LONDON (Reuters) - British unemployment rose in February and wage growth slowed to a record low, suggesting cracks are starting to show in the labor market at a time when the central bank is split on another cash boost for the economy.
Britain’s main jobless rate rose to 7.9 percent in the three months ending in February, the highest rate since the three months to August 2012 when it was also 7.9 percent, the Office for National Statistics said on Wednesday.
The Bank of England, meanwhile, indicated that it was still some way from giving the flat-lining economy additional help to create jobs, prompting some economists to push back their forecasts for when more stimulus will come.
Minutes of the bank’s April policy meeting showed it remained divided on whether to restart asset purchases to spur economic growth, with no sign that the differences between policymakers were narrowing.
The euro hit a one-month high against sterling after the jobs data.
“A lot of the froth and really good news we had over the last year on jobs is becoming exhausted, which shouldn’t be a surprise when there is not much growth around,” said Alan Clarke, economist at Scotiabank.
Britain’s employment growth in the past year has puzzled policymakers and raised questions over how much longer its relative strength can be sustained without a pick-up in the economy.
One way employers have been able to keep staff is by limiting pay rises.
The ONS said average weekly earnings growth including bonuses slowed to 0.8 percent in the three months through February compared with a year earlier. Excluding bonuses, pay grew 1 percent - the smallest rise since records began in 2001.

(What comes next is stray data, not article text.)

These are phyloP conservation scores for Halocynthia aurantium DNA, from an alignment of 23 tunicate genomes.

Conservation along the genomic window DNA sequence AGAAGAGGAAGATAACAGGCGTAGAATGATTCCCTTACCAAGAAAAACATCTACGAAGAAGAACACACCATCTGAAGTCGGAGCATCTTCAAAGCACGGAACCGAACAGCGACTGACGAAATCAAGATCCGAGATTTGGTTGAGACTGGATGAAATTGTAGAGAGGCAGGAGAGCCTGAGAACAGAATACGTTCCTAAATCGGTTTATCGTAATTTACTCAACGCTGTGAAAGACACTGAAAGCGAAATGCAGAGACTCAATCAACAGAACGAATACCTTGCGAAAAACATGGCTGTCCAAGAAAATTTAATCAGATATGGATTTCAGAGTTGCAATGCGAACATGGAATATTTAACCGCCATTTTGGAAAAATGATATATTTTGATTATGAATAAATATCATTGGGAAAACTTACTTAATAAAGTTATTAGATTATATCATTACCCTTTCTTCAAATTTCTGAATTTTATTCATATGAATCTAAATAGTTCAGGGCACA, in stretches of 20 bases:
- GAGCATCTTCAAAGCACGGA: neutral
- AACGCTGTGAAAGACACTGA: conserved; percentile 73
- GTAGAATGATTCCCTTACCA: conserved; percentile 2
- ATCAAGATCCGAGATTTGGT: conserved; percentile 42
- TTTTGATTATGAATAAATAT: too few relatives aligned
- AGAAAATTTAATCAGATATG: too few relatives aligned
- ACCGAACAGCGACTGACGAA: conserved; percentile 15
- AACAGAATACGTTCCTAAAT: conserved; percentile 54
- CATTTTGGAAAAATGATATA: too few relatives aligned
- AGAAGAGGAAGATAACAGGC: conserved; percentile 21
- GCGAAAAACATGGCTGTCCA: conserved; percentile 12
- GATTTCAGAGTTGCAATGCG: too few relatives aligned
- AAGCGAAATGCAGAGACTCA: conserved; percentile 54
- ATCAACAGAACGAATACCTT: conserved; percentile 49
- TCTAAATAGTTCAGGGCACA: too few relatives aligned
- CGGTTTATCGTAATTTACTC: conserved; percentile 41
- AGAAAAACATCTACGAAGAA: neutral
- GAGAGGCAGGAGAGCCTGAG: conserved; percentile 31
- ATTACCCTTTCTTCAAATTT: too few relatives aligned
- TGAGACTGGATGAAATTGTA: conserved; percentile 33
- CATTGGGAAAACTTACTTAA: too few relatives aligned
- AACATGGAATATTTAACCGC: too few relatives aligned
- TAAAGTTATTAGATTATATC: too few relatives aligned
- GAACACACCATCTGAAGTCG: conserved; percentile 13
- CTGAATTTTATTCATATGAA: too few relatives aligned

Annual growth in weekly wages excluding bonuses has been below price inflation since late 2009, squeezing vital consumer spending.
Worries about inflation are also weighing on Bank of England policymakers.
Those opposed to more asset purchases this month said for the first time that they were concerned more stimulus could exacerbate a recent upward drift in inflation expectations, as well as weaken sterling further.
Economists polled last month by Reuters saw a roughly 60 percent chance of more asset purchases this year, on top of the 375 billion pounds ($573 billion) purchased between March 2009 and October 2012. Many saw a move as soon as May, when the central bank updates its quarterly economic forecasts.
But economists at J.P. Morgan concluded that a move now looks unlikely before August.
“The minutes do not suggest much fluidity in members’ views - and hence potentially their votes - as we move toward the May inflation report,” said J.P. Morgan’s Malcolm Barr.
Unblocking Britain’s credit markets may be a more urgent priority, central bankers said, adding that they “saw merit in possible extensions” to a scheme launched by the authorities in mid-2012 aimed at boosting lending further.
In the meantime, prospects for many jobseekers look precarious while the economy struggles to grow.
Although the number of people claiming jobless benefit fell by 7,000 last month, the number of those without a job on the wider ILO measure grew by 70,000 in the three months ending in February to 2.563 million.
Editing by Stephen Nisbet